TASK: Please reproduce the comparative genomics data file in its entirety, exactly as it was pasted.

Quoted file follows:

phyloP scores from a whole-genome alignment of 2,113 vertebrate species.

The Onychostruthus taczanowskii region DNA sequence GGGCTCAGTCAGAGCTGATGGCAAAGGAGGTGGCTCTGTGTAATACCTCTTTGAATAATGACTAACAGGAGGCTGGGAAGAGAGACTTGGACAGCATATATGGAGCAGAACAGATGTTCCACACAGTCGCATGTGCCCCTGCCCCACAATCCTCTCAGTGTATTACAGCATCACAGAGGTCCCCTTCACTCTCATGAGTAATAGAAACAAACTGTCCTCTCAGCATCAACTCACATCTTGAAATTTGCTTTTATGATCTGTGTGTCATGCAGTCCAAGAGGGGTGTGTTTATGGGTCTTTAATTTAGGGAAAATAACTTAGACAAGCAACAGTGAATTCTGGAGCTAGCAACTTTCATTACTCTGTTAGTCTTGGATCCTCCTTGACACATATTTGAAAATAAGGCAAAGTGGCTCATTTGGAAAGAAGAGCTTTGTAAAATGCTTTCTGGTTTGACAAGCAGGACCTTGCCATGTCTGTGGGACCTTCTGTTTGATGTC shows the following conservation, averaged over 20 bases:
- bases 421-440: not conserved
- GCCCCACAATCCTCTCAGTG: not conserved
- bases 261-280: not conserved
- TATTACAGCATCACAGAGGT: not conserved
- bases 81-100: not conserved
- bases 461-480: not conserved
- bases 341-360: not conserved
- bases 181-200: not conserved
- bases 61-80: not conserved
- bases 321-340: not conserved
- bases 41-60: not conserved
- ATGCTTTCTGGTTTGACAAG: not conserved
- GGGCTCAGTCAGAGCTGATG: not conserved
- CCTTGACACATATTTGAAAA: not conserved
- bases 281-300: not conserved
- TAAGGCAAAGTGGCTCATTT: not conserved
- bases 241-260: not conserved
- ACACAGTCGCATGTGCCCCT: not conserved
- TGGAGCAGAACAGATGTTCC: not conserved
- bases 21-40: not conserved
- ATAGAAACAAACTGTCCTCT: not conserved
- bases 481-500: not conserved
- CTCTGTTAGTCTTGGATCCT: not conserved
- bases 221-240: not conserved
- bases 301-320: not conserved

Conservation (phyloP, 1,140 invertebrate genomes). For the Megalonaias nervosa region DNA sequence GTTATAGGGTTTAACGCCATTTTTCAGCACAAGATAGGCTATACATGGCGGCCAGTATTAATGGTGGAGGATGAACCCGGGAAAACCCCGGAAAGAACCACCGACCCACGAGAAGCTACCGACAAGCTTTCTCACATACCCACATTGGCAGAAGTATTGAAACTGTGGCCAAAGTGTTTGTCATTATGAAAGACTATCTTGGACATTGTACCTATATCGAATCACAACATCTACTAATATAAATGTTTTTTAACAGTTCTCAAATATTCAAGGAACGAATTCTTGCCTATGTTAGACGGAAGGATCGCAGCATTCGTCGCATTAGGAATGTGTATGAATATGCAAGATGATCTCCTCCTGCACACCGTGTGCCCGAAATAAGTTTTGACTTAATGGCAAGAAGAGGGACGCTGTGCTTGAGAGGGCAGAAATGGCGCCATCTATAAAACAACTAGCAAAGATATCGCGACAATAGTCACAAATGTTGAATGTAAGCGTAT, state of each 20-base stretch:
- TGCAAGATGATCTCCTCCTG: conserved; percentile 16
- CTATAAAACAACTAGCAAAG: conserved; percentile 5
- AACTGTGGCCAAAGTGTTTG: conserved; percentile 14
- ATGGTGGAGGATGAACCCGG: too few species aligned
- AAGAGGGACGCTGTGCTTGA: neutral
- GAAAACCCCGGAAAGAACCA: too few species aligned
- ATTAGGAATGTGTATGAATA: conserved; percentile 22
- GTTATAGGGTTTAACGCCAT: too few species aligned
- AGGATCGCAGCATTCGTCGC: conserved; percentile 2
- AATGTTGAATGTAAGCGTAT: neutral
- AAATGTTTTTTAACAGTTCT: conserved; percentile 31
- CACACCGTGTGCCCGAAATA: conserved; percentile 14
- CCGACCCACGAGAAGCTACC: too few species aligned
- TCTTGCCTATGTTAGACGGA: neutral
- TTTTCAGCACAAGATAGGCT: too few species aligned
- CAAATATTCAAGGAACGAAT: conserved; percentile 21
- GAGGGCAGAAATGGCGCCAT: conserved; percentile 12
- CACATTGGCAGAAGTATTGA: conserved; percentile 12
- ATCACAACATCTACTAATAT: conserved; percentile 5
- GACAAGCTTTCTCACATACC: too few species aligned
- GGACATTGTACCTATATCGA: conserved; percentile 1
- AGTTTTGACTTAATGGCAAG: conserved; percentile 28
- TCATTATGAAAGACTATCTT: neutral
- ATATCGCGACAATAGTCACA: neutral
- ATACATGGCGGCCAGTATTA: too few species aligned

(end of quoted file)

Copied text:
phyloP scores from a whole-genome alignment of 2,113 vertebrate species.

The Onychostruthus taczanowskii region DNA sequence GGGCTCAGTCAGAGCTGATGGCAAAGGAGGTGGCTCTGTGTAATACCTCTTTGAATAATGACTAACAGGAGGCTGGGAAGAGAGACTTGGACAGCATATATGGAGCAGAACAGATGTTCCACACAGTCGCATGTGCCCCTGCCCCACAATCCTCTCAGTGTATTACAGCATCACAGAGGTCCCCTTCACTCTCATGAGTAATAGAAACAAACTGTCCTCTCAGCATCAACTCACATCTTGAAATTTGCTTTTATGATCTGTGTGTCATGCAGTCCAAGAGGGGTGTGTTTATGGGTCTTTAATTTAGGGAAAATAACTTAGACAAGCAACAGTGAATTCTGGAGCTAGCAACTTTCATTACTCTGTTAGTCTTGGATCCTCCTTGACACATATTTGAAAATAAGGCAAAGTGGCTCATTTGGAAAGAAGAGCTTTGTAAAATGCTTTCTGGTTTGACAAGCAGGACCTTGCCATGTCTGTGGGACCTTCTGTTTGATGTC shows the following conservation, averaged over 20 bases:
- bases 421-440: not conserved
- GCCCCACAATCCTCTCAGTG: not conserved
- bases 261-280: not conserved
- TATTACAGCATCACAGAGGT: not conserved
- bases 81-100: not conserved
- bases 461-480: not conserved
- bases 341-360: not conserved
- bases 181-200: not conserved
- bases 61-80: not conserved
- bases 321-340: not conserved
- bases 41-60: not conserved
- ATGCTTTCTGGTTTGACAAG: not conserved
- GGGCTCAGTCAGAGCTGATG: not conserved
- CCTTGACACATATTTGAAAA: not conserved
- bases 281-300: not conserved
- TAAGGCAAAGTGGCTCATTT: not conserved
- bases 241-260: not conserved
- ACACAGTCGCATGTGCCCCT: not conserved
- TGGAGCAGAACAGATGTTCC: not conserved
- bases 21-40: not conserved
- ATAGAAACAAACTGTCCTCT: not conserved
- bases 481-500: not conserved
- CTCTGTTAGTCTTGGATCCT: not conserved
- bases 221-240: not conserved
- bases 301-320: not conserved

Conservation (phyloP, 1,140 invertebrate genomes). For the Megalonaias nervosa region DNA sequence GTTATAGGGTTTAACGCCATTTTTCAGCACAAGATAGGCTATACATGGCGGCCAGTATTAATGGTGGAGGATGAACCCGGGAAAACCCCGGAAAGAACCACCGACCCACGAGAAGCTACCGACAAGCTTTCTCACATACCCACATTGGCAGAAGTATTGAAACTGTGGCCAAAGTGTTTGTCATTATGAAAGACTATCTTGGACATTGTACCTATATCGAATCACAACATCTACTAATATAAATGTTTTTTAACAGTTCTCAAATATTCAAGGAACGAATTCTTGCCTATGTTAGACGGAAGGATCGCAGCATTCGTCGCATTAGGAATGTGTATGAATATGCAAGATGATCTCCTCCTGCACACCGTGTGCCCGAAATAAGTTTTGACTTAATGGCAAGAAGAGGGACGCTGTGCTTGAGAGGGCAGAAATGGCGCCATCTATAAAACAACTAGCAAAGATATCGCGACAATAGTCACAAATGTTGAATGTAAGCGTAT, state of each 20-base stretch:
- TGCAAGATGATCTCCTCCTG: conserved; percentile 16
- CTATAAAACAACTAGCAAAG: conserved; percentile 5
- AACTGTGGCCAAAGTGTTTG: conserved; percentile 14
- ATGGTGGAGGATGAACCCGG: too few species aligned
- AAGAGGGACGCTGTGCTTGA: neutral
- GAAAACCCCGGAAAGAACCA: too few species aligned
- ATTAGGAATGTGTATGAATA: conserved; percentile 22
- GTTATAGGGTTTAACGCCAT: too few species aligned
- AGGATCGCAGCATTCGTCGC: conserved; percentile 2
- AATGTTGAATGTAAGCGTAT: neutral
- AAATGTTTTTTAACAGTTCT: conserved; percentile 31
- CACACCGTGTGCCCGAAATA: conserved; percentile 14
- CCGACCCACGAGAAGCTACC: too few species aligned
- TCTTGCCTATGTTAGACGGA: neutral
- TTTTCAGCACAAGATAGGCT: too few species aligned
- CAAATATTCAAGGAACGAAT: conserved; percentile 21
- GAGGGCAGAAATGGCGCCAT: conserved; percentile 12
- CACATTGGCAGAAGTATTGA: conserved; percentile 12
- ATCACAACATCTACTAATAT: conserved; percentile 5
- GACAAGCTTTCTCACATACC: too few species aligned
- GGACATTGTACCTATATCGA: conserved; percentile 1
- AGTTTTGACTTAATGGCAAG: conserved; percentile 28
- TCATTATGAAAGACTATCTT: neutral
- ATATCGCGACAATAGTCACA: neutral
- ATACATGGCGGCCAGTATTA: too few species aligned